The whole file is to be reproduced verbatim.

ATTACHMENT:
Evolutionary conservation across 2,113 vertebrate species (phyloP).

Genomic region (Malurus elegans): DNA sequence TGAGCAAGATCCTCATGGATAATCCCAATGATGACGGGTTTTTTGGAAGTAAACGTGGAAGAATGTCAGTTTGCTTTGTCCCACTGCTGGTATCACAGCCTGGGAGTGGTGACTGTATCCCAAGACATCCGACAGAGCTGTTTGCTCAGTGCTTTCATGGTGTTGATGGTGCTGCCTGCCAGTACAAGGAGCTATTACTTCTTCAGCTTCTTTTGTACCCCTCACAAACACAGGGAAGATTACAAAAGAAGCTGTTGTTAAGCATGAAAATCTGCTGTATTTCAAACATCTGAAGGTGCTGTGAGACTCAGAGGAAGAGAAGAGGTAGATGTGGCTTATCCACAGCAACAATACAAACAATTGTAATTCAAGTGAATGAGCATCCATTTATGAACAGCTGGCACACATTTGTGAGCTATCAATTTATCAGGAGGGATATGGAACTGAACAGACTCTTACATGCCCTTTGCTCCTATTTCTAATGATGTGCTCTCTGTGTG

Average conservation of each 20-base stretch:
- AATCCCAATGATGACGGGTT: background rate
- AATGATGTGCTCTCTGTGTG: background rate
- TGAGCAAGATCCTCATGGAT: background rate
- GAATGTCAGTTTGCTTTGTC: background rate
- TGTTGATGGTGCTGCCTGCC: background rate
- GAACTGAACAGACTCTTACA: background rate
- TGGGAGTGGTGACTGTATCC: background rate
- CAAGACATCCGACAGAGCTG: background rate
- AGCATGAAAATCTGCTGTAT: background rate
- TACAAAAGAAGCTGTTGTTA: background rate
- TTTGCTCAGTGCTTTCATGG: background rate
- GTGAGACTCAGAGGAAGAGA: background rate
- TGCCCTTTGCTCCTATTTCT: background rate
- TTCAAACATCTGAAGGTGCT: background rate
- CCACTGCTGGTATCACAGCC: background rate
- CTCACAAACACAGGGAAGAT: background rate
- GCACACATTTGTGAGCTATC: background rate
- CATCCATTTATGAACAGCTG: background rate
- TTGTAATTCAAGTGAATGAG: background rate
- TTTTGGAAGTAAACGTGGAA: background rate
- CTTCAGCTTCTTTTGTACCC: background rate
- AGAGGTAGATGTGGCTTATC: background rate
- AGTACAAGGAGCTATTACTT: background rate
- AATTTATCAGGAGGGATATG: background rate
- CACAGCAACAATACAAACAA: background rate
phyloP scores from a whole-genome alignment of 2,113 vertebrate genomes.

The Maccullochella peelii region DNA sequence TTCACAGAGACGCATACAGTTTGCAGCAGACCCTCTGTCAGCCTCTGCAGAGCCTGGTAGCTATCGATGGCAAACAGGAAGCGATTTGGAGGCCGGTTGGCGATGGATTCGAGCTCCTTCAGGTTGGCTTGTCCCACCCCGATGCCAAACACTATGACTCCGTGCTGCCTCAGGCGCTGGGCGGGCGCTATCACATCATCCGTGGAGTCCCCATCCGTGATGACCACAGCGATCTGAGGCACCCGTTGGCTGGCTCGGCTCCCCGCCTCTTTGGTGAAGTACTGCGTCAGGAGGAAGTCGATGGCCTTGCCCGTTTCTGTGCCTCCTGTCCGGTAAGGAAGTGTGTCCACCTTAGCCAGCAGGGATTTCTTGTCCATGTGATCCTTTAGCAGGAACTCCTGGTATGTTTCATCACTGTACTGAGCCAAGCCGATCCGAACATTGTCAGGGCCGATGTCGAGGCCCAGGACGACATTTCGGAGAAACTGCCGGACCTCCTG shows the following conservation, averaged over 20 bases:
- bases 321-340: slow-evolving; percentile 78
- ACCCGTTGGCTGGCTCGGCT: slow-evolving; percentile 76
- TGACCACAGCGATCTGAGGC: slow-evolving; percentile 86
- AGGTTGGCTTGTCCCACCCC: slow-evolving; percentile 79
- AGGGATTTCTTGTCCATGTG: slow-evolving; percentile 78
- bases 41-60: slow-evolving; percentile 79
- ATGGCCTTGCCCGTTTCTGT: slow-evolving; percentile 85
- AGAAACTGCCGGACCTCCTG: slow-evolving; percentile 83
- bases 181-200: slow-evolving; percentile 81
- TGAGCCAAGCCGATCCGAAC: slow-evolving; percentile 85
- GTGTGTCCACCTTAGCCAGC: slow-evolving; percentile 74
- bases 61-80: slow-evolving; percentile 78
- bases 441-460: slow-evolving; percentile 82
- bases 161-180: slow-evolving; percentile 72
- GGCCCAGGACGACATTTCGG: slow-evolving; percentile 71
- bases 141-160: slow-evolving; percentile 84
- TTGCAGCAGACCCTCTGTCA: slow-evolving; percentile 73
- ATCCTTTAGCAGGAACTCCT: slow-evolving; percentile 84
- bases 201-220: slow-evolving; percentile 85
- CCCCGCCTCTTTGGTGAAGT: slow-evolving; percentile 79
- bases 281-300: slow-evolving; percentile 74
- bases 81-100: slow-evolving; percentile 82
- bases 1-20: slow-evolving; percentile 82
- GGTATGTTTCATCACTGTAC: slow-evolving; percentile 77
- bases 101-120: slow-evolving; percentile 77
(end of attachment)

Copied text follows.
Evolutionary conservation across 2,113 vertebrate species (phyloP).

Genomic region (Malurus elegans): DNA sequence TGAGCAAGATCCTCATGGATAATCCCAATGATGACGGGTTTTTTGGAAGTAAACGTGGAAGAATGTCAGTTTGCTTTGTCCCACTGCTGGTATCACAGCCTGGGAGTGGTGACTGTATCCCAAGACATCCGACAGAGCTGTTTGCTCAGTGCTTTCATGGTGTTGATGGTGCTGCCTGCCAGTACAAGGAGCTATTACTTCTTCAGCTTCTTTTGTACCCCTCACAAACACAGGGAAGATTACAAAAGAAGCTGTTGTTAAGCATGAAAATCTGCTGTATTTCAAACATCTGAAGGTGCTGTGAGACTCAGAGGAAGAGAAGAGGTAGATGTGGCTTATCCACAGCAACAATACAAACAATTGTAATTCAAGTGAATGAGCATCCATTTATGAACAGCTGGCACACATTTGTGAGCTATCAATTTATCAGGAGGGATATGGAACTGAACAGACTCTTACATGCCCTTTGCTCCTATTTCTAATGATGTGCTCTCTGTGTG

Average conservation of each 20-base stretch:
- AATCCCAATGATGACGGGTT: background rate
- AATGATGTGCTCTCTGTGTG: background rate
- TGAGCAAGATCCTCATGGAT: background rate
- GAATGTCAGTTTGCTTTGTC: background rate
- TGTTGATGGTGCTGCCTGCC: background rate
- GAACTGAACAGACTCTTACA: background rate
- TGGGAGTGGTGACTGTATCC: background rate
- CAAGACATCCGACAGAGCTG: background rate
- AGCATGAAAATCTGCTGTAT: background rate
- TACAAAAGAAGCTGTTGTTA: background rate
- TTTGCTCAGTGCTTTCATGG: background rate
- GTGAGACTCAGAGGAAGAGA: background rate
- TGCCCTTTGCTCCTATTTCT: background rate
- TTCAAACATCTGAAGGTGCT: background rate
- CCACTGCTGGTATCACAGCC: background rate
- CTCACAAACACAGGGAAGAT: background rate
- GCACACATTTGTGAGCTATC: background rate
- CATCCATTTATGAACAGCTG: background rate
- TTGTAATTCAAGTGAATGAG: background rate
- TTTTGGAAGTAAACGTGGAA: background rate
- CTTCAGCTTCTTTTGTACCC: background rate
- AGAGGTAGATGTGGCTTATC: background rate
- AGTACAAGGAGCTATTACTT: background rate
- AATTTATCAGGAGGGATATG: background rate
- CACAGCAACAATACAAACAA: background rate
phyloP scores from a whole-genome alignment of 2,113 vertebrate genomes.

The Maccullochella peelii region DNA sequence TTCACAGAGACGCATACAGTTTGCAGCAGACCCTCTGTCAGCCTCTGCAGAGCCTGGTAGCTATCGATGGCAAACAGGAAGCGATTTGGAGGCCGGTTGGCGATGGATTCGAGCTCCTTCAGGTTGGCTTGTCCCACCCCGATGCCAAACACTATGACTCCGTGCTGCCTCAGGCGCTGGGCGGGCGCTATCACATCATCCGTGGAGTCCCCATCCGTGATGACCACAGCGATCTGAGGCACCCGTTGGCTGGCTCGGCTCCCCGCCTCTTTGGTGAAGTACTGCGTCAGGAGGAAGTCGATGGCCTTGCCCGTTTCTGTGCCTCCTGTCCGGTAAGGAAGTGTGTCCACCTTAGCCAGCAGGGATTTCTTGTCCATGTGATCCTTTAGCAGGAACTCCTGGTATGTTTCATCACTGTACTGAGCCAAGCCGATCCGAACATTGTCAGGGCCGATGTCGAGGCCCAGGACGACATTTCGGAGAAACTGCCGGACCTCCTG shows the following conservation, averaged over 20 bases:
- bases 321-340: slow-evolving; percentile 78
- ACCCGTTGGCTGGCTCGGCT: slow-evolving; percentile 76
- TGACCACAGCGATCTGAGGC: slow-evolving; percentile 86
- AGGTTGGCTTGTCCCACCCC: slow-evolving; percentile 79
- AGGGATTTCTTGTCCATGTG: slow-evolving; percentile 78
- bases 41-60: slow-evolving; percentile 79
- ATGGCCTTGCCCGTTTCTGT: slow-evolving; percentile 85
- AGAAACTGCCGGACCTCCTG: slow-evolving; percentile 83
- bases 181-200: slow-evolving; percentile 81
- TGAGCCAAGCCGATCCGAAC: slow-evolving; percentile 85
- GTGTGTCCACCTTAGCCAGC: slow-evolving; percentile 74
- bases 61-80: slow-evolving; percentile 78
- bases 441-460: slow-evolving; percentile 82
- bases 161-180: slow-evolving; percentile 72
- GGCCCAGGACGACATTTCGG: slow-evolving; percentile 71
- bases 141-160: slow-evolving; percentile 84
- TTGCAGCAGACCCTCTGTCA: slow-evolving; percentile 73
- ATCCTTTAGCAGGAACTCCT: slow-evolving; percentile 84
- bases 201-220: slow-evolving; percentile 85
- CCCCGCCTCTTTGGTGAAGT: slow-evolving; percentile 79
- bases 281-300: slow-evolving; percentile 74
- bases 81-100: slow-evolving; percentile 82
- bases 1-20: slow-evolving; percentile 82
- GGTATGTTTCATCACTGTAC: slow-evolving; percentile 77
- bases 101-120: slow-evolving; percentile 77